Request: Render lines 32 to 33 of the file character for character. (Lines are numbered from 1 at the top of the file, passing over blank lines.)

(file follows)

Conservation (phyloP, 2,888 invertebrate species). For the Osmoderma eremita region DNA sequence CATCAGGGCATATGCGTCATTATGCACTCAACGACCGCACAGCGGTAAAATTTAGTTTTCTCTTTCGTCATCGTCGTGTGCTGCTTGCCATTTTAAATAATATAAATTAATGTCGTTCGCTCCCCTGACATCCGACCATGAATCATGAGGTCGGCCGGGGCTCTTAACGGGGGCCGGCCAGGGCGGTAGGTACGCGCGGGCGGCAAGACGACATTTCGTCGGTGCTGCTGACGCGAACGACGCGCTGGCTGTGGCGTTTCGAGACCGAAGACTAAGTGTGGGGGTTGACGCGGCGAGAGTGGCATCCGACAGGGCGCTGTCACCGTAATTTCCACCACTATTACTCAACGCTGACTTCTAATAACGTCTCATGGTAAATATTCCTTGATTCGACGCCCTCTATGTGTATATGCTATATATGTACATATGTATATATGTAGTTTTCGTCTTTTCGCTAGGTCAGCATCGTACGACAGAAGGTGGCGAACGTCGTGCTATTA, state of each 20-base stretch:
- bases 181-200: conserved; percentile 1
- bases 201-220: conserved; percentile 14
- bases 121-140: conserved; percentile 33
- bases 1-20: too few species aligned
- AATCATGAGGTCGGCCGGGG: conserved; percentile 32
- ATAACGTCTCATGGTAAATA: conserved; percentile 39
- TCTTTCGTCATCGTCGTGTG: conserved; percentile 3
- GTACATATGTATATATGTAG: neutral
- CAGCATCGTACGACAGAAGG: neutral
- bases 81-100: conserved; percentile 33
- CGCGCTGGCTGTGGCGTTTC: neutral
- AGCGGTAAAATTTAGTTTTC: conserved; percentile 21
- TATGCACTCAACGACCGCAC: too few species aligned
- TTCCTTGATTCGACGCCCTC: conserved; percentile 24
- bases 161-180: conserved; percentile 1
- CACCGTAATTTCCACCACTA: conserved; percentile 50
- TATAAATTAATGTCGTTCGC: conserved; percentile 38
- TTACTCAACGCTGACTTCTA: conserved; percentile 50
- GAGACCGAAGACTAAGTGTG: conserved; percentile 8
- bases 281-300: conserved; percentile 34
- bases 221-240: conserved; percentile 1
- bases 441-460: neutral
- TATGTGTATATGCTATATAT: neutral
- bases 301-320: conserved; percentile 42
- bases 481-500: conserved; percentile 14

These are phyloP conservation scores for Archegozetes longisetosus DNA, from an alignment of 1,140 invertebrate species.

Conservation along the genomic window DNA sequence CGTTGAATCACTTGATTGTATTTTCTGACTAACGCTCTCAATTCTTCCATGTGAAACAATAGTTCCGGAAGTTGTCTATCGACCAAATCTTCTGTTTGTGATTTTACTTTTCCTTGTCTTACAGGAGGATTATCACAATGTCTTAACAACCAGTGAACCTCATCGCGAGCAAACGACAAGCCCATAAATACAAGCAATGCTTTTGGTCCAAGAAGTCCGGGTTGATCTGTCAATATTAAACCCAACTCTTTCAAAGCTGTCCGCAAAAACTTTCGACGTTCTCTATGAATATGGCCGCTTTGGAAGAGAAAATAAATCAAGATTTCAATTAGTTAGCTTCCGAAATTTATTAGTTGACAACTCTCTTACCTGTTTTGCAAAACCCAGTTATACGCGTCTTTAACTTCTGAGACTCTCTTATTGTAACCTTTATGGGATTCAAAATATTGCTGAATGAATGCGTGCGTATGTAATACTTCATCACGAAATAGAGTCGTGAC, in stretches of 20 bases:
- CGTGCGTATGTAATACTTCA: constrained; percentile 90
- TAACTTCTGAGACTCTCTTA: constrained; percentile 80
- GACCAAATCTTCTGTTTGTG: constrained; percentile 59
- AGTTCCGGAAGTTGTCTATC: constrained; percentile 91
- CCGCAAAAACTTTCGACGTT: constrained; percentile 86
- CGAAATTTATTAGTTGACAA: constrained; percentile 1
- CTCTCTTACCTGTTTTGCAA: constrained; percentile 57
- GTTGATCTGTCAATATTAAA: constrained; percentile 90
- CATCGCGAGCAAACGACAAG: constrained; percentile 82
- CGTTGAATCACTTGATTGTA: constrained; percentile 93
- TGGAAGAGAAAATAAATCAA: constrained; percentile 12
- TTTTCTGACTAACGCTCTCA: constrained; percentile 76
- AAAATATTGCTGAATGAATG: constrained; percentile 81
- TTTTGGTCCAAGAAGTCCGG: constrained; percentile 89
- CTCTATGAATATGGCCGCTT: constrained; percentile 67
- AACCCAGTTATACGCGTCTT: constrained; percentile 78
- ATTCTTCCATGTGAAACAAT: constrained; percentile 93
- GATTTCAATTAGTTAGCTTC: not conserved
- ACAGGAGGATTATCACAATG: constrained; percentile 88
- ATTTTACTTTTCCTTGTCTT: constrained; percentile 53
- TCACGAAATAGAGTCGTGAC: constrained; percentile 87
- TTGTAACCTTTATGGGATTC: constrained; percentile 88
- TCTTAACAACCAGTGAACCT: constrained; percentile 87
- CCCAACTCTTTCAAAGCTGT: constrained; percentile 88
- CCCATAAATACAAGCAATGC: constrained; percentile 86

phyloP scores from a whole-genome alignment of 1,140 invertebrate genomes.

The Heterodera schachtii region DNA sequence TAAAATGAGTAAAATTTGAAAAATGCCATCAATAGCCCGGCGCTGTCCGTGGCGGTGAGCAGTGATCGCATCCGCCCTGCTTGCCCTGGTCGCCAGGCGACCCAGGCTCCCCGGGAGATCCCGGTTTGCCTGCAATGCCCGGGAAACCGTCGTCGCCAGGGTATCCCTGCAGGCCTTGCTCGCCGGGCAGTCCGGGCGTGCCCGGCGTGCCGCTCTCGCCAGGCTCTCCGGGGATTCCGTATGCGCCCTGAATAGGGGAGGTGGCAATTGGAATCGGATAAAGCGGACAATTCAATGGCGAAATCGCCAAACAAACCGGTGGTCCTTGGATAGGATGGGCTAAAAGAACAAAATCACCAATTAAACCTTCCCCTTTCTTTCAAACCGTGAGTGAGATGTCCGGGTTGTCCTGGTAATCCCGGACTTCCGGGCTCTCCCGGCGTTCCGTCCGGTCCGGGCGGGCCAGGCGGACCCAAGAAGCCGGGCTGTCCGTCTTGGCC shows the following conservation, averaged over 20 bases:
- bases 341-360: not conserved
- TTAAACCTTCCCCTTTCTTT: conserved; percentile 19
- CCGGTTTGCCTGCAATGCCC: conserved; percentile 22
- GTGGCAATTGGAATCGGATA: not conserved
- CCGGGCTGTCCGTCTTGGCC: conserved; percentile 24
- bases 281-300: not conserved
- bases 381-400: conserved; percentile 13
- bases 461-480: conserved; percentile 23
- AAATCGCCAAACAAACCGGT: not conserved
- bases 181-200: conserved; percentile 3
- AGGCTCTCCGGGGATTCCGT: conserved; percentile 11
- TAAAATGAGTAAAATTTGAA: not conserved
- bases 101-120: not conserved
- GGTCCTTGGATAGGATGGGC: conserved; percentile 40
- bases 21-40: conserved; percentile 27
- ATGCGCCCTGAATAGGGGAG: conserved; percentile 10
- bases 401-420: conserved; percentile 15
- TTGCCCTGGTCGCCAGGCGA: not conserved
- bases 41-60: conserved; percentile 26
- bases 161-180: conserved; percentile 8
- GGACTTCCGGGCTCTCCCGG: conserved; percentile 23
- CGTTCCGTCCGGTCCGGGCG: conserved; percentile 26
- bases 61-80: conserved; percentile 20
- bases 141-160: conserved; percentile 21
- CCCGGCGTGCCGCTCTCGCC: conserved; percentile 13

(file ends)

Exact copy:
- AGTTCCGGAAGTTGTCTATC: constrained; percentile 91
- CCGCAAAAACTTTCGACGTT: constrained; percentile 86